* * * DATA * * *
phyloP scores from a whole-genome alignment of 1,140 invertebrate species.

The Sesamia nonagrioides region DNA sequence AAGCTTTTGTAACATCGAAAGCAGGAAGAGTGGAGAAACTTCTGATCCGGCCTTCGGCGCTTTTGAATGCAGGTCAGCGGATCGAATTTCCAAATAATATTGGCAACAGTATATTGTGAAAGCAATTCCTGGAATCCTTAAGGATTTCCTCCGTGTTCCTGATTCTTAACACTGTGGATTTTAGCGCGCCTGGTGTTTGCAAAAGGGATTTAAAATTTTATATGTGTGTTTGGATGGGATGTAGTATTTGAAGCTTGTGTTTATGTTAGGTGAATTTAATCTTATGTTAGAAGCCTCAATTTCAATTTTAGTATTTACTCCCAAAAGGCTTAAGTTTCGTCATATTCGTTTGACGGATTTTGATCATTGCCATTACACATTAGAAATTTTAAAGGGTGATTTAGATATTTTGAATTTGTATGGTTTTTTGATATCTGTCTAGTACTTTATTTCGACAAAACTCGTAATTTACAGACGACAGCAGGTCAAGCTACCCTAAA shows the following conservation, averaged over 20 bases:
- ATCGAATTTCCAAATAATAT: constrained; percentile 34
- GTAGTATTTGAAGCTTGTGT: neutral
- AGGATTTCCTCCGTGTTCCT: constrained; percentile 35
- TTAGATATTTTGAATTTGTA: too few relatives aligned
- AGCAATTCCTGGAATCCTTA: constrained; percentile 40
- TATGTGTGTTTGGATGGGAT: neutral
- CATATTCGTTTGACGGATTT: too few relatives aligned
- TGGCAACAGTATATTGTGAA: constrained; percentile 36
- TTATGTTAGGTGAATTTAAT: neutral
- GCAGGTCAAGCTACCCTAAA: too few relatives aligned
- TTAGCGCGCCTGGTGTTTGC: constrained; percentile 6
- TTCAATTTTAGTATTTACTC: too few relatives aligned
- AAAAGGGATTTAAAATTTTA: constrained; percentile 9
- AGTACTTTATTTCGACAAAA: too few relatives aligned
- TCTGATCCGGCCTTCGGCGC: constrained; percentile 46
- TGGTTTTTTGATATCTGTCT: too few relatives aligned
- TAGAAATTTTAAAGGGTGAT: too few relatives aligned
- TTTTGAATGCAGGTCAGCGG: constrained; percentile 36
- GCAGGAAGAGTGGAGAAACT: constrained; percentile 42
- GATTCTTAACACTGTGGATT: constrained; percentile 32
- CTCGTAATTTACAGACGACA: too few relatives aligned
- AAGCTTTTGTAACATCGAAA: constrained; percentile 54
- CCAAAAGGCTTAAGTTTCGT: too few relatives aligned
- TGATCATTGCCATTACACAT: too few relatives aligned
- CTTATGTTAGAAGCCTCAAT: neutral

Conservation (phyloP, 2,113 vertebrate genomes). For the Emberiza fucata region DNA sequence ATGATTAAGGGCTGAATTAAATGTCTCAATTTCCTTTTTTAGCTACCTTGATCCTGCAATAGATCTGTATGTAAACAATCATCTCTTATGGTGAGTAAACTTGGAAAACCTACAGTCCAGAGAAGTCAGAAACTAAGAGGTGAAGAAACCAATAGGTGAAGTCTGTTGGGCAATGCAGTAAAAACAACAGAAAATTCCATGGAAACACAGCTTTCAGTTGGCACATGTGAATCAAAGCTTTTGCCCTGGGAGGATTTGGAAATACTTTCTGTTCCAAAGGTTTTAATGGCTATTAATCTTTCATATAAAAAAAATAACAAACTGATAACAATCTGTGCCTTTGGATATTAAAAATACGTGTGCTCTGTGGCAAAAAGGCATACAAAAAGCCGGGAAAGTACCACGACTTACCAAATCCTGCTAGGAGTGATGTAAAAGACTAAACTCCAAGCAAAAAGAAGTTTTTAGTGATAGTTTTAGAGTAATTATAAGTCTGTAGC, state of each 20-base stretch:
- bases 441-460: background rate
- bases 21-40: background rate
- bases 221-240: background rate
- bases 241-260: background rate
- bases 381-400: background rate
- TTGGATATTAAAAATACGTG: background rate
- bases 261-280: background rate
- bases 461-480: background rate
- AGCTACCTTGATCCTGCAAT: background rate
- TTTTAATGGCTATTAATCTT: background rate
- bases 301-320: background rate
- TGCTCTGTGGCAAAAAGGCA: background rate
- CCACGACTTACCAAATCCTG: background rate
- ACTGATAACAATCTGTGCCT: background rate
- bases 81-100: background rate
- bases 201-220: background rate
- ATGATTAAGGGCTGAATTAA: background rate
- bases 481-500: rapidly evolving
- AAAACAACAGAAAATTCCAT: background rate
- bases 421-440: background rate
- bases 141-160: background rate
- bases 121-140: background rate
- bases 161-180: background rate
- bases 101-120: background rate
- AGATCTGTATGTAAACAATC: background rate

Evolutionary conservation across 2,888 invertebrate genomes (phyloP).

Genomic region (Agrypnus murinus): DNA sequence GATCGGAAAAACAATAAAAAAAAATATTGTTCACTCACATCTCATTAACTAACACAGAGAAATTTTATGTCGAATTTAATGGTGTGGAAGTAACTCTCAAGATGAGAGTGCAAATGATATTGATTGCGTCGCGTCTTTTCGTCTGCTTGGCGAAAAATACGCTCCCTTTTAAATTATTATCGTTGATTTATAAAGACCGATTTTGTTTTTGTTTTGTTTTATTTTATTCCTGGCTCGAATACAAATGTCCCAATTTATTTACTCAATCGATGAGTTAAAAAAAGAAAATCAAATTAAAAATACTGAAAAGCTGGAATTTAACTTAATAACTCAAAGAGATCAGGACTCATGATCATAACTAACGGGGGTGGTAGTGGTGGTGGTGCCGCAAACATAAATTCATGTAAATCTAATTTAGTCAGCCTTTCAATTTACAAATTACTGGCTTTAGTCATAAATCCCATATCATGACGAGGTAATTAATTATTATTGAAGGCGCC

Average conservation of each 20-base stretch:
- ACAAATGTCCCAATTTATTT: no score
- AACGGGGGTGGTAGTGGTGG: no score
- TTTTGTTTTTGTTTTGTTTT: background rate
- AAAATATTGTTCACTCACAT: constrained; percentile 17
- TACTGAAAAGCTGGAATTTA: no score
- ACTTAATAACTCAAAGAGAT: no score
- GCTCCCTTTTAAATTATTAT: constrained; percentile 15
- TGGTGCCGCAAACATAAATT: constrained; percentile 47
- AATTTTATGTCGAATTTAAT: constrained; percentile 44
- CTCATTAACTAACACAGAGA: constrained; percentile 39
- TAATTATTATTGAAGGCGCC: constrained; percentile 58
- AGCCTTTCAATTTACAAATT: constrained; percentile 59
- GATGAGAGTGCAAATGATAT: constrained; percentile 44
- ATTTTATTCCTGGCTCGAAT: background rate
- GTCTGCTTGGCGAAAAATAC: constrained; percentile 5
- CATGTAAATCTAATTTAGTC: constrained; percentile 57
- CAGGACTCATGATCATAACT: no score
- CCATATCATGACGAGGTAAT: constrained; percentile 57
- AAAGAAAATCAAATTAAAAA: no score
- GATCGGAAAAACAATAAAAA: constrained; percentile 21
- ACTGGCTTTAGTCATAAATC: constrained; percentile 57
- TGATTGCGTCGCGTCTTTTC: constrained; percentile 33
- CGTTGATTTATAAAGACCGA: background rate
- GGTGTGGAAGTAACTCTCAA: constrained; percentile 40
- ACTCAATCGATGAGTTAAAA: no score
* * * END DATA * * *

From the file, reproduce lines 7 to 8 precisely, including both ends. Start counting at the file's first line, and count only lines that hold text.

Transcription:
- AGCAATTCCTGGAATCCTTA: constrained; percentile 40
- TATGTGTGTTTGGATGGGAT: neutral